Time for the Bears to sit Justin Fields and give Tyson Bagent a real chance

The undrafted rookie showed enough in his NFL debut Sunday to earn a start.

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Bears quarterback Tyson Bagent celebrates after his one-yard touchdown run against the Vikings on Sunday.

Bears quarterback Tyson Bagent celebrates after his one-yard touchdown run against the Vikings on Sunday.

Ashlee Rezin/Sun-Times

I’d rather see more of Tyson Bagent than more of the same from Justin Fields.

I’d rather see what the undrafted quarterback from Division II Shepherd University can do with one NFL game under his belt than see what I know I’m going to get from the first-round pick from Ohio State after 33 NFL games.

That might seem like a knee-jerk reaction, especially after Bagent’s up-and-down performance in relief of an injured Fields on Sunday. Maybe it is. The damage from years of watching bad quarterbacking in Chicago has made me twitchy.

Even though Bagent threw a very bad interception Sunday in a 19-13 loss to the Vikings, he showed enough in his emergency performance to deserve another look. That’s all you need to know about Fields and the state of the 1-5 Bears.

They’re staring at another lost season and the likelihood of another high draft pick, so why not go with the unproven kid instead of the proven mediocrity? Why not see if Bagent can play while the team competes (sort of) for the No. 1 pick in the 2024 draft?

Fields suffered a hand injury early in the third quarter Sunday. X-rays were negative. He wanted to come back in the game, but he couldn’t grip the ball, according to coach Matt Eberflus.

So in came Bagent, whom fans fell in love with in the preseason because fans are required to fall in love with an unsung quarterback in preseason.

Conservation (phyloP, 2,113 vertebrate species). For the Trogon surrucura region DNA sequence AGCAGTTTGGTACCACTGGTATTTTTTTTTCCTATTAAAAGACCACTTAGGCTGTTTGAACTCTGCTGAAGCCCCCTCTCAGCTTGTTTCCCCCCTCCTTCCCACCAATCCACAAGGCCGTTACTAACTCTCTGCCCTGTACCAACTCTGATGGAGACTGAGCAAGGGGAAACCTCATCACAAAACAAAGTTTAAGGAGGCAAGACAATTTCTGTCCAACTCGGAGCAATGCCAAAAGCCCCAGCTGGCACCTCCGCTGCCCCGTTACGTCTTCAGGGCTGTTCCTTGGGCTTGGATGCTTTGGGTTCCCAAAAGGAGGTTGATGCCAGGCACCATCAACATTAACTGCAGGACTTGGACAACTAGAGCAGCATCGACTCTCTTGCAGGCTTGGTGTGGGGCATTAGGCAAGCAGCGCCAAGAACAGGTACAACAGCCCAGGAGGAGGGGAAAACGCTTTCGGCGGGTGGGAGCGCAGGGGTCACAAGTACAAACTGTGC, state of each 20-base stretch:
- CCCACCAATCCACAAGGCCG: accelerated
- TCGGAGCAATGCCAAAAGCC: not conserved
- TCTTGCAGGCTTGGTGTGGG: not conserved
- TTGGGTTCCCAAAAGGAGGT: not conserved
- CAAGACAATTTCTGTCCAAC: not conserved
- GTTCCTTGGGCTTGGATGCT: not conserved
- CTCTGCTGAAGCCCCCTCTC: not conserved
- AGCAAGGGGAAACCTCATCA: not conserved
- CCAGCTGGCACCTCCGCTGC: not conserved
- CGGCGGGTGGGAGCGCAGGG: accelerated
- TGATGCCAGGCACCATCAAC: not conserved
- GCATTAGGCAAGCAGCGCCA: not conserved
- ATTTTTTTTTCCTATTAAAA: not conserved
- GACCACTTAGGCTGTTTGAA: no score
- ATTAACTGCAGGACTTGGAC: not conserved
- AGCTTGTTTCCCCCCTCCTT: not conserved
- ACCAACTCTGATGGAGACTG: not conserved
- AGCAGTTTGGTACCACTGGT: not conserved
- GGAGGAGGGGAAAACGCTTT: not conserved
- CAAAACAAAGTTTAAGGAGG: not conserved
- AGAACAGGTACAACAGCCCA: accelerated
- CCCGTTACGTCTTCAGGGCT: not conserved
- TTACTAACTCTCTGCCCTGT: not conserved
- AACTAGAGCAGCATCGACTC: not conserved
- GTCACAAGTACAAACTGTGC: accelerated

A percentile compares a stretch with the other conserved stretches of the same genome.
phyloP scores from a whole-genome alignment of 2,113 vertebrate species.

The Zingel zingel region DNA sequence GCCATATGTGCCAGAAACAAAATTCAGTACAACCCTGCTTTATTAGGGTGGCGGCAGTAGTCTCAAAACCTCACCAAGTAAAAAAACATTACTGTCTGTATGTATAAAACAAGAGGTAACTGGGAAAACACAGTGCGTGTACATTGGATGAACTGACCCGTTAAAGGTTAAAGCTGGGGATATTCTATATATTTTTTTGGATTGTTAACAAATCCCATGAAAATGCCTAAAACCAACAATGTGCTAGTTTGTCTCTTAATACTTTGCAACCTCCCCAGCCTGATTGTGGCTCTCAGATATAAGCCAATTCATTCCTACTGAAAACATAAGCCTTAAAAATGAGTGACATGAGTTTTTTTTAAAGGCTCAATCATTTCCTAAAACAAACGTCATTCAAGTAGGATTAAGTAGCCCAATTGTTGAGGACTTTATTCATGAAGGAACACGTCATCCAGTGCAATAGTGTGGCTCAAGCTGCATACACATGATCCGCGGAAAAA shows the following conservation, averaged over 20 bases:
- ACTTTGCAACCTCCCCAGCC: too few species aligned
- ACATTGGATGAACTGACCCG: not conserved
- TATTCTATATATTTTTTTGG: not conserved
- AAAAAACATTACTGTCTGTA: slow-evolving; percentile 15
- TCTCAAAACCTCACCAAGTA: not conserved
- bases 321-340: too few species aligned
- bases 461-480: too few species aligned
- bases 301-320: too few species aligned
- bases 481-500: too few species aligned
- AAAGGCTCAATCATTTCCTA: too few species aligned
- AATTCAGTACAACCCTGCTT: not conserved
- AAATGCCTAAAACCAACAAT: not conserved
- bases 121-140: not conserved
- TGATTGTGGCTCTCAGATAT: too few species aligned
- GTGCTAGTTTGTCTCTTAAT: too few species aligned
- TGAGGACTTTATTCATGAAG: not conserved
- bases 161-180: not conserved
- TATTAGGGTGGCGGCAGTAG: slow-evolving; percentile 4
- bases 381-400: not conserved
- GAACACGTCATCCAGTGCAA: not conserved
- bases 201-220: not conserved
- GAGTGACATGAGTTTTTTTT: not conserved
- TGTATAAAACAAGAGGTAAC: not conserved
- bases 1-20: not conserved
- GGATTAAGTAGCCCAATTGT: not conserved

He received the same uneven-to-bad blocking that Fields has received for the past three years but exhibited a much better feel for the passing game than Fields ever has. He threw a couple of ridiculous passes, including the underthrown interception on first down at the Minnesota 35 that all but ended the game. He also lost the ball on a strip sack that turned into a 42-yard fumble return.

Wait, this is the guy you want as your starter?


Does that make you the village idiot?


But tell me where the Bears are going with Fields. He’s no longer the rookie with tons of room to grow. He’s every bit of what we’ve seen for too long, a quarterback who doesn’t look beyond his first read. The best version of him is when he runs, and that version doesn’t work in the NFL.

Chicago has loved the idea of the backup quarterback for the past 70 years. Loved the mystery inherent in someone who never plays. Loved the possibility he might be The Answer. It’s no way to go through life, but what else is there for Bears fans? It’s the preferred method of escape in this town. Reality stinks.

So let me tell you a story. Perhaps you’ve heard this one before, the one about the backup who turns into a swan, even if ever so briefly. There was this drive Sunday, a nine-play, 77-yard, fourth-quarter scoring effort that was the picture of efficiency. It was beautiful, and it ended with the hero’s one-yard touchdown run, the way a lot of these rags-to-riches tales do.

One drive. That was enough for me.

So, yeah, more of him, please. More of the guy from the school in West Virginia with 3,159 students.

“You could see what he could do,’’ Eberflus said of the TD drive.

We could. He completed 10 of 14 passes for 83 yards. His passer rating (56.5) was nothing to brag about, but he did a decent impression of someone who belongs. I’d like to find out if he does. How about you?

Say this about him: Whatever happened Sunday, good or bad, he seemed unfazed.

“Football is football,’’ he said. “Football field is the same size. Eleven-on-11. You’re either going to throw the ball or pass the ball.’’

Fields went 6-of-10 for 58 yards and an interception, which is why his passer rating was 36.7. The Vikings sacked him four times, the last one leading to his injury. That performance is much closer to the player Fields is than the player who threw for a combined 617 yards and eight touchdowns the previous two weeks. Those games, against the Broncos and the Commanders, were a mirage, the product of two bad defenses.

His stats Sunday felt … normal.

So bring on Tyson Bagent. The Bears play the so-so Raiders at Soldier Field next week. Let’s see what the guy who threw for more than 17,000 yards in college can do.

After the game, Eberflus didn’t sound like a man making a change at quarterback. If that’s because he doesn’t believe Bagent is good enough, fine. If it’s because he believes Fields is good enough, then the Bears have more than a quarterback problem. They have a judgment problem, too.

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